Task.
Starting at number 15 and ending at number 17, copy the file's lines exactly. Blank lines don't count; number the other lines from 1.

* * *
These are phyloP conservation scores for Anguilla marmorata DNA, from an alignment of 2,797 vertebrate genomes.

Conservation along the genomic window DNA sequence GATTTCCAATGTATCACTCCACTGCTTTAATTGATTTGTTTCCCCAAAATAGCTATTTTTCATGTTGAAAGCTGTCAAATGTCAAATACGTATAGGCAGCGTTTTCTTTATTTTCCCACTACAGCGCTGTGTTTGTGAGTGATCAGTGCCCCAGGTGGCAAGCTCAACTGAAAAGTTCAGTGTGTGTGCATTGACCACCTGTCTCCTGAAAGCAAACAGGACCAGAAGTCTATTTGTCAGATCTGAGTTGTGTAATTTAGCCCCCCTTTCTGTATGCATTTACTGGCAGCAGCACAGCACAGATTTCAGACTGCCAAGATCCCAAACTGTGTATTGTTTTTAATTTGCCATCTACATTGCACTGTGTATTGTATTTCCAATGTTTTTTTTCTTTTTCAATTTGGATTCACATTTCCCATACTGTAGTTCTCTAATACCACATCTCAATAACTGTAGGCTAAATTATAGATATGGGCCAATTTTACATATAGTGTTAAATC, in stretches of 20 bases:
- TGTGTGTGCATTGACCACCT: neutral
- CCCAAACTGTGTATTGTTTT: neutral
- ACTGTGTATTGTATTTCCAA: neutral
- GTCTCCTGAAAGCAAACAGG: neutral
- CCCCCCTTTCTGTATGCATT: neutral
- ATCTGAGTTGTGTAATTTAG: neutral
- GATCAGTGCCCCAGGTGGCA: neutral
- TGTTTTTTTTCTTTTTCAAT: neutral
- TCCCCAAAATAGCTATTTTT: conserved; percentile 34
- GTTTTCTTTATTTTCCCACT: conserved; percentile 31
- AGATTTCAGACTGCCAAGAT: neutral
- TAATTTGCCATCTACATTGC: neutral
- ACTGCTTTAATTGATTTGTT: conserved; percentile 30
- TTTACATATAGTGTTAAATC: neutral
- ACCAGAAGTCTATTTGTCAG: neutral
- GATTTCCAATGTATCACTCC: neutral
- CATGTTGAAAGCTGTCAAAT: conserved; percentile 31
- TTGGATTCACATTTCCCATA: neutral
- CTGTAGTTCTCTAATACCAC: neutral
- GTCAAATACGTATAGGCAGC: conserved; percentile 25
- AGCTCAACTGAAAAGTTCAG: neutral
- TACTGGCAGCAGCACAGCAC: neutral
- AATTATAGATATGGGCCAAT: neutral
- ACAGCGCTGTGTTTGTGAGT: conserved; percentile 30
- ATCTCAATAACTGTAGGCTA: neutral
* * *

- ACTGCTTTAATTGATTTGTT: conserved; percentile 30
- TTTACATATAGTGTTAAATC: neutral
- ACCAGAAGTCTATTTGTCAG: neutral